Microsoft says Google was hacked with IE zero-day

Summary:According to Microsoft, the vulnerability is still unpatched and can lead to remote code execution attacks if a target is lured to a booby-trapped Web site or views a malicious online advertisement.

Hackers linked to China used a zero-day vulnerability in Microsoft's Internet Explorer browser to compromise corporate systems at more than 30 U.S. companies, including Google, Adobe and Juniper Networks.

According to Microsoft, the vulnerability is still unpatched and can lead to remote code execution attacks if a target is lured to a booby-trapped Web site or views a malicious online advertisement.

Microsoft's confirmation, in the form of a security advisory, follows public statements from Google and Adobe that their corporate networks were breached by coordinated, sophisticated attackers based in China.

[ SEE: Adobe confirms 'sophisticated, coordinated' breach ]

Google said the attacks were very targeted and resulted in the theft of intellectual property.  Adobe confirmed its network was also breached in the same attacks but did not provide any details on what was stolen.

In a statement, Juniper Network said it was investigating "a cyber security incident involving a sophisticated and targeted attack against a number of companies."

According to public chatter, the attackers originated in Taiwan and included a hijacked Internet addressed owned by Rackspace. The hosting firm has confirmed that its systems "played a very small part" in the attacks.

Details on the cyber-attacks are beginning to trickle out.   According to Dan Kaminsky, a security researcher who was briefed on the IE vulnerability used in one of the attacks, the exploit was targeted at a Windows XP machine running Internet Explorer 6.

This was confirmed by a Mike Reavey, a director in the Microsoft Security Response Center.  "To date, Microsoft has not seen widespread customer impact, rather only targeted and limited attacks exploiting IE 6," Reavey said.

Here's the skinny from Microsoft's advisory:

The vulnerability exists as an invalid pointer reference within Internet Explorer. It is possible under certain conditions for the invalid pointer to be accessed after an object is deleted. In a specially-crafted attack, in attempting to access a freed object, Internet Explorer can be caused to allow remote code execution.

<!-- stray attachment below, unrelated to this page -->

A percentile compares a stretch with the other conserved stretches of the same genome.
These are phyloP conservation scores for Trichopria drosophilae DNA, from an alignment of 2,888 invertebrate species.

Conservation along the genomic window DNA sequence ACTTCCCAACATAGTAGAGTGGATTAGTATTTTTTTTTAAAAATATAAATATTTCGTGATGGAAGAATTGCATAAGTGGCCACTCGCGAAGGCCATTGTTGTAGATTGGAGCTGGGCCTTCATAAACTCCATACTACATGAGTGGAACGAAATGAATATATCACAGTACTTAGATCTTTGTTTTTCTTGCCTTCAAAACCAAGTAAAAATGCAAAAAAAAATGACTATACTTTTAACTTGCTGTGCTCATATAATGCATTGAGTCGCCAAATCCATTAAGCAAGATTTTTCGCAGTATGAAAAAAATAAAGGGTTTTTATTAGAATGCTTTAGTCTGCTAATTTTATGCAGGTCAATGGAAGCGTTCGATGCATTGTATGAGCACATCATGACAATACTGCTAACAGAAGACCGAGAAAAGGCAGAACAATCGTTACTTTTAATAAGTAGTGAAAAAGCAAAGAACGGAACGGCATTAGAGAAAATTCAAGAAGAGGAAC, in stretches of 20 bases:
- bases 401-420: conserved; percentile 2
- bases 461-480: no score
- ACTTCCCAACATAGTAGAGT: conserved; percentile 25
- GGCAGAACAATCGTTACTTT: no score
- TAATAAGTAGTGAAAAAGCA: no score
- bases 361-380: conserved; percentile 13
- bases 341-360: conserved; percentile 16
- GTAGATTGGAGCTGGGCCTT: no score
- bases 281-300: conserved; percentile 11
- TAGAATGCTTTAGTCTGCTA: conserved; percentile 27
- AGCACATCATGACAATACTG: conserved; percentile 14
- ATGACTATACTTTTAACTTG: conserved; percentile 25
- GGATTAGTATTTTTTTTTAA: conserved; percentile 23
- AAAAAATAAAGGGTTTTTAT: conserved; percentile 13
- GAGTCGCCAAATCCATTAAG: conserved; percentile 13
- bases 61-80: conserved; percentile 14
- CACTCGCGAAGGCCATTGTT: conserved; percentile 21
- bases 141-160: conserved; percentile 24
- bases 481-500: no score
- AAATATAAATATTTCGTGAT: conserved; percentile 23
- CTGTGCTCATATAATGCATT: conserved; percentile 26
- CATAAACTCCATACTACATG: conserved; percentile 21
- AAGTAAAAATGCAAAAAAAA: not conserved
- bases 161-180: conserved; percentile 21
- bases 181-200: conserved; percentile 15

The flaw affects Internet Explorer 6 Service Pack 1 on Microsoft Windows 2000 Service Pack 4, and Internet Explorer 6, Internet Explorer 7 and Internet Explorer 8 on supported editions of Windows XP, Windows Server 2003, Windows Vista, Windows Server 2008, Windows 7, and Windows Server 2008 R2 are affected.

Here's the danger:

To exploit, an attacker could host a specially crafted Web site, or take advantage of a compromised website, and then convince a user to view the Web site. In all cases, however, an attacker would have no way to force users to visit these malicious Web sites. Instead, an attacker would have to convince users to visit the Web site, typically by getting them to click a link in an e-mail message or in an Instant Messenger message, that directs users to the attacker's Web site. It could also be possible to display specially crafted Web content using banner advertisements or other methods to deliver Web content to affected systems. The Microsoft investigation concluded that setting the Internet zone security setting to “high” will protect users from the vulnerability addressed in this advisory.

Microsoft is considering an out-of-band emergency IE patch to fix this vulnerability.

Topics: Windows, Browser, Google, Microsoft, Operating Systems, Security, Software

About

Ryan Naraine is a journalist and social media enthusiast specializing in Internet and computer security issues. He is currently security evangelist at Kaspersky Lab, an anti-malware company with operations around the globe. He is taking a leadership role in developing the company's online community initiative around secure content managem... Full Bio

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